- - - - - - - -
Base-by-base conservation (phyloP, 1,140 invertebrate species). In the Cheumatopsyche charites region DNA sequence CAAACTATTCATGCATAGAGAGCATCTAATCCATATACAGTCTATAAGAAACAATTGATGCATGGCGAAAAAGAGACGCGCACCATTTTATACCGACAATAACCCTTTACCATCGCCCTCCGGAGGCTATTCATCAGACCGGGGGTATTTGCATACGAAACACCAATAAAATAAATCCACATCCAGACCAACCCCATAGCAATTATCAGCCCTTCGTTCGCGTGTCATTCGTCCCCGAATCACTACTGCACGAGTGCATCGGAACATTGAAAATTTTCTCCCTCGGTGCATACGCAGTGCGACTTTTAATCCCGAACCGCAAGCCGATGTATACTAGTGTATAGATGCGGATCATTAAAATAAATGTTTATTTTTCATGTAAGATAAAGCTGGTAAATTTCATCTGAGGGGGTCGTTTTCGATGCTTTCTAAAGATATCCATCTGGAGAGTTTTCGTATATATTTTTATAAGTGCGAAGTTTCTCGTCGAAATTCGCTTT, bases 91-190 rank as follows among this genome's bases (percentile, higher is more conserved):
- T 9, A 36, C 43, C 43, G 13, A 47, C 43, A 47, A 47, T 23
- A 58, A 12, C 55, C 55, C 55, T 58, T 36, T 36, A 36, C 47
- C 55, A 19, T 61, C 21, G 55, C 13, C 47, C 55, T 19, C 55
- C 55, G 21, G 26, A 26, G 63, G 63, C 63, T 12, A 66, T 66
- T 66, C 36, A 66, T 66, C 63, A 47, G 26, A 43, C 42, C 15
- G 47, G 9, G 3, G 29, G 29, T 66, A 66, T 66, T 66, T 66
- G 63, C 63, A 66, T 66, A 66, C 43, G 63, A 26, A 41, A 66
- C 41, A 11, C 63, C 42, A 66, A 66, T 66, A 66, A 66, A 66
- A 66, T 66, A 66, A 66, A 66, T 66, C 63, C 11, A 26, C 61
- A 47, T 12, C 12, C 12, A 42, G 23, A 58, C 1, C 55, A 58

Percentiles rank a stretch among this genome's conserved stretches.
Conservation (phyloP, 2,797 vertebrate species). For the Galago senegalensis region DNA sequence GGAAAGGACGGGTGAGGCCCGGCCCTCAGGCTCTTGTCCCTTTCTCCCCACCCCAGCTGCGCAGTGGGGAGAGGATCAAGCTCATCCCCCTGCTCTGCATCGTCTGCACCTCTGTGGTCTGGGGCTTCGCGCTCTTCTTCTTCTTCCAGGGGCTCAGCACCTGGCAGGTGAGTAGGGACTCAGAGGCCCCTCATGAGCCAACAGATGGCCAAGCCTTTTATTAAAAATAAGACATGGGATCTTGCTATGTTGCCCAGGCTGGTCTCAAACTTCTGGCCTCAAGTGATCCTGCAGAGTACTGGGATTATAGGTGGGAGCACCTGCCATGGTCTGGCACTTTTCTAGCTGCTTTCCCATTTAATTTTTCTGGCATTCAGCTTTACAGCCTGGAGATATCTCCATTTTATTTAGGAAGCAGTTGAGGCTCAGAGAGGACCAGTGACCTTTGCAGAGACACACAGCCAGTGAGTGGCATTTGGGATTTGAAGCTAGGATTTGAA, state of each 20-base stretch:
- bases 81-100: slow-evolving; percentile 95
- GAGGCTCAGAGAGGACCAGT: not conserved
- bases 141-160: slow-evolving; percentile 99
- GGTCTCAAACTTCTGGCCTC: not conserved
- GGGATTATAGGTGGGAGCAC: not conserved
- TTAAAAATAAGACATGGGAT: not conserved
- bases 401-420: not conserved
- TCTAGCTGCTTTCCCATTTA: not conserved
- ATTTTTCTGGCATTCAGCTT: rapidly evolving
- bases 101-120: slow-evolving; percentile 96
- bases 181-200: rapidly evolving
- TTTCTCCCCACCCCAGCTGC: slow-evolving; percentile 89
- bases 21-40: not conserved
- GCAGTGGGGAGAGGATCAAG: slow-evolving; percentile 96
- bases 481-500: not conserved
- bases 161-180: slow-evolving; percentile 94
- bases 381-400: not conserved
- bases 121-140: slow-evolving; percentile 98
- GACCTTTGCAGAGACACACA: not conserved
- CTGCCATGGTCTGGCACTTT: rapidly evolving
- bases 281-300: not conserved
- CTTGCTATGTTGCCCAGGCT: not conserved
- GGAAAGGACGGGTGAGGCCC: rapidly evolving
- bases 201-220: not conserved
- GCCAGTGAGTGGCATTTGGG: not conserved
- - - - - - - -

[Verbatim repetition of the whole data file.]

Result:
Base-by-base conservation (phyloP, 1,140 invertebrate species). In the Cheumatopsyche charites region DNA sequence CAAACTATTCATGCATAGAGAGCATCTAATCCATATACAGTCTATAAGAAACAATTGATGCATGGCGAAAAAGAGACGCGCACCATTTTATACCGACAATAACCCTTTACCATCGCCCTCCGGAGGCTATTCATCAGACCGGGGGTATTTGCATACGAAACACCAATAAAATAAATCCACATCCAGACCAACCCCATAGCAATTATCAGCCCTTCGTTCGCGTGTCATTCGTCCCCGAATCACTACTGCACGAGTGCATCGGAACATTGAAAATTTTCTCCCTCGGTGCATACGCAGTGCGACTTTTAATCCCGAACCGCAAGCCGATGTATACTAGTGTATAGATGCGGATCATTAAAATAAATGTTTATTTTTCATGTAAGATAAAGCTGGTAAATTTCATCTGAGGGGGTCGTTTTCGATGCTTTCTAAAGATATCCATCTGGAGAGTTTTCGTATATATTTTTATAAGTGCGAAGTTTCTCGTCGAAATTCGCTTT, bases 91-190 rank as follows among this genome's bases (percentile, higher is more conserved):
- T 9, A 36, C 43, C 43, G 13, A 47, C 43, A 47, A 47, T 23
- A 58, A 12, C 55, C 55, C 55, T 58, T 36, T 36, A 36, C 47
- C 55, A 19, T 61, C 21, G 55, C 13, C 47, C 55, T 19, C 55
- C 55, G 21, G 26, A 26, G 63, G 63, C 63, T 12, A 66, T 66
- T 66, C 36, A 66, T 66, C 63, A 47, G 26, A 43, C 42, C 15
- G 47, G 9, G 3, G 29, G 29, T 66, A 66, T 66, T 66, T 66
- G 63, C 63, A 66, T 66, A 66, C 43, G 63, A 26, A 41, A 66
- C 41, A 11, C 63, C 42, A 66, A 66, T 66, A 66, A 66, A 66
- A 66, T 66, A 66, A 66, A 66, T 66, C 63, C 11, A 26, C 61
- A 47, T 12, C 12, C 12, A 42, G 23, A 58, C 1, C 55, A 58

Percentiles rank a stretch among this genome's conserved stretches.
Conservation (phyloP, 2,797 vertebrate species). For the Galago senegalensis region DNA sequence GGAAAGGACGGGTGAGGCCCGGCCCTCAGGCTCTTGTCCCTTTCTCCCCACCCCAGCTGCGCAGTGGGGAGAGGATCAAGCTCATCCCCCTGCTCTGCATCGTCTGCACCTCTGTGGTCTGGGGCTTCGCGCTCTTCTTCTTCTTCCAGGGGCTCAGCACCTGGCAGGTGAGTAGGGACTCAGAGGCCCCTCATGAGCCAACAGATGGCCAAGCCTTTTATTAAAAATAAGACATGGGATCTTGCTATGTTGCCCAGGCTGGTCTCAAACTTCTGGCCTCAAGTGATCCTGCAGAGTACTGGGATTATAGGTGGGAGCACCTGCCATGGTCTGGCACTTTTCTAGCTGCTTTCCCATTTAATTTTTCTGGCATTCAGCTTTACAGCCTGGAGATATCTCCATTTTATTTAGGAAGCAGTTGAGGCTCAGAGAGGACCAGTGACCTTTGCAGAGACACACAGCCAGTGAGTGGCATTTGGGATTTGAAGCTAGGATTTGAA, state of each 20-base stretch:
- bases 81-100: slow-evolving; percentile 95
- GAGGCTCAGAGAGGACCAGT: not conserved
- bases 141-160: slow-evolving; percentile 99
- GGTCTCAAACTTCTGGCCTC: not conserved
- GGGATTATAGGTGGGAGCAC: not conserved
- TTAAAAATAAGACATGGGAT: not conserved
- bases 401-420: not conserved
- TCTAGCTGCTTTCCCATTTA: not conserved
- ATTTTTCTGGCATTCAGCTT: rapidly evolving
- bases 101-120: slow-evolving; percentile 96
- bases 181-200: rapidly evolving
- TTTCTCCCCACCCCAGCTGC: slow-evolving; percentile 89
- bases 21-40: not conserved
- GCAGTGGGGAGAGGATCAAG: slow-evolving; percentile 96
- bases 481-500: not conserved
- bases 161-180: slow-evolving; percentile 94
- bases 381-400: not conserved
- bases 121-140: slow-evolving; percentile 98
- GACCTTTGCAGAGACACACA: not conserved
- CTGCCATGGTCTGGCACTTT: rapidly evolving
- bases 281-300: not conserved
- CTTGCTATGTTGCCCAGGCT: not conserved
- GGAAAGGACGGGTGAGGCCC: rapidly evolving
- bases 201-220: not conserved
- GCCAGTGAGTGGCATTTGGG: not conserved